Our data also highlight the importance of a step-wise approach in the clinical assessment of fatigued MS patients, and suggest that more effort is needed to determine the most appropriate screening tools to identify MS patients who would most benefit from formal sleep evaluations. The STOP-Bang is a sensitive, reliable screening tool for OSA, frequently used in outpatient sleep clinics and in the evaluation of surgical patients undergoing preoperative workups. Recent studies in the general population suggest that STOP-Bang scores ≥ 3 have a positive predictive value of 75% to 85% to detect OSA.24,37 Dias and authors were the first to study the utility of this instrument in the outpatient MS setting. In an anonymous survey study of MS patients, the authors reported that STOP-Bang scores positively correlated with FSS scores, particularly in males.38 They also noted that 42% of subjects were at high-risk for OSA based on STOP-Bang scores. As their survey was conducted anonymously, no data regarding disease course, disability status, other sleep disturbances, or medical history (to confirm a diagnosis of OSA) were available for the analyses. Our study now confirms some of these findings, even after accounting for other important MS-specific and sleep related variables that can influence fatigue. Although formal validation studies are still necessary to evaluate the specificity and positive predictive value of the STOP-Bang in patients with MS, our study is the first to examine the association between OSA diagnosis and high STOP-Bang scores in patients with MS, and our results provide some of the first data to suggest that the STOP-Bang as a screen for OSA retains validity in the setting of MS. If we assume that the positive predictive value of the STOP-Bang among patients without MS can be extrapolated to those with MS, this would suggest that at least 75% of our 110 subjects with elevated STOP-Bang scores (42% of our entire sample) would have OSA if formally tested with PSG—considerably more than the 41 patients (21%) who carried formal diagnoses of OSA already.

Another covariate that emerged as a strong predictor of FSS score was the number of nocturnal symptoms reported to interfere with sleep. More than half of our patients endorsed multiple nocturnal symptoms. While numerous studies have identified pain as a predictor of poor sleep quality, fatigue, and overall diminished functioning in MS patients,39,40 our findings underscore the point that nocturnal discomfort experienced by MS patients may be described in terms other than pain. More importantly, our data highlight the importance of addressing treatable symptoms that may cause fatigue in patients with MS through reduced sleep efficiency or other mechanisms.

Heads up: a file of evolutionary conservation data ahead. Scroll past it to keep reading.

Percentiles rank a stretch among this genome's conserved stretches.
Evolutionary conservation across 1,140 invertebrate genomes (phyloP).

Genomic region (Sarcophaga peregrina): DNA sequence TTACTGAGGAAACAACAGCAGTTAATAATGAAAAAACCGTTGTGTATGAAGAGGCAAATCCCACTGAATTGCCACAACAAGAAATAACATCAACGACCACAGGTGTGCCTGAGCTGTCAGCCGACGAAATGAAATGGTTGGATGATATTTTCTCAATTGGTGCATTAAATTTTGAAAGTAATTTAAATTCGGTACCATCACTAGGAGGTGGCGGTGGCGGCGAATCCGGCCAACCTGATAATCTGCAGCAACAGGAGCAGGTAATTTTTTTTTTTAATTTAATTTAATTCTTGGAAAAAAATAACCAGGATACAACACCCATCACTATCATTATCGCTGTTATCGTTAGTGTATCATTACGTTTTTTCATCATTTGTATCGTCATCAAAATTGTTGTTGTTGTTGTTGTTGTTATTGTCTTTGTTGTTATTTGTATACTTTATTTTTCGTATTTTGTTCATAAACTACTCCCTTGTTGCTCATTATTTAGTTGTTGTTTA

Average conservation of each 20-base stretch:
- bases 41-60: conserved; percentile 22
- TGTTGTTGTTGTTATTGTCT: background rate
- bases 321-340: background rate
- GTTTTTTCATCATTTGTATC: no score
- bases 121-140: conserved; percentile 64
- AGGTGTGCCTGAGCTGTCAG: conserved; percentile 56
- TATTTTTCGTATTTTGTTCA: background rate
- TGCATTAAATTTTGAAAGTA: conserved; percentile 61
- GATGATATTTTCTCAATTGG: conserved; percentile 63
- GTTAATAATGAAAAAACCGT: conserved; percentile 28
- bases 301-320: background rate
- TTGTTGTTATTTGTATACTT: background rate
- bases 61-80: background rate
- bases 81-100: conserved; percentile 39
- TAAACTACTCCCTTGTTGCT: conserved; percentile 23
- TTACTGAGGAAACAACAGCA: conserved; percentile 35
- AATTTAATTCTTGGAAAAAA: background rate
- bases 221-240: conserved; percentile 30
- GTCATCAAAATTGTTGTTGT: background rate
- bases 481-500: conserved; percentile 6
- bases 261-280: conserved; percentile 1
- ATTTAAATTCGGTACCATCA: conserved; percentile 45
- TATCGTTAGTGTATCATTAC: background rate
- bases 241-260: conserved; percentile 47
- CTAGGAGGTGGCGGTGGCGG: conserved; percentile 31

Our study has some limitations. Despite compelling associations between sleep disturbances and fatigue, conclusions about cause-and-effect relationships cannot be drawn from these cross-sectional data. It is also possible that the high prevalence of diagnosed OSA may, in part, reflect referral characteristics of our center. Furthermore, though most (63%) of the 41 respondents who endorsed a diagnosis of OSA had been evaluated at our sleep center (allowing for PI confirmation), the remaining subjects were diagnosed at outside institutions. Some of the latter subjects may not have been formally diagnosed with OSA by clinical overnight PSG. We believe the likelihood of this is low, however, given that most of these subjects also had a diagnosis of OSA listed in their medical chart.

We also chose to focus on subjects who carried a diagnosis of OSA at the time of the survey. While this strategy did not allow assessment of survey responses prior to initiation of OSA treatment such as PAP (which could reduce fatigue or sleepiness), our approach permitted us to minimize selection bias that could obscure OSA prevalence estimates in our clinic population, and allowed a substantially larger sample size. Though no significant associations were noted between PAP use and FSS or Epworth scores, this finding should be interpreted with caution given the limited number of PAP-treated and compliant subjects. This lack of association also may reflect contributions to fatigue from other MS-related features that do not respond to treatment with PAP.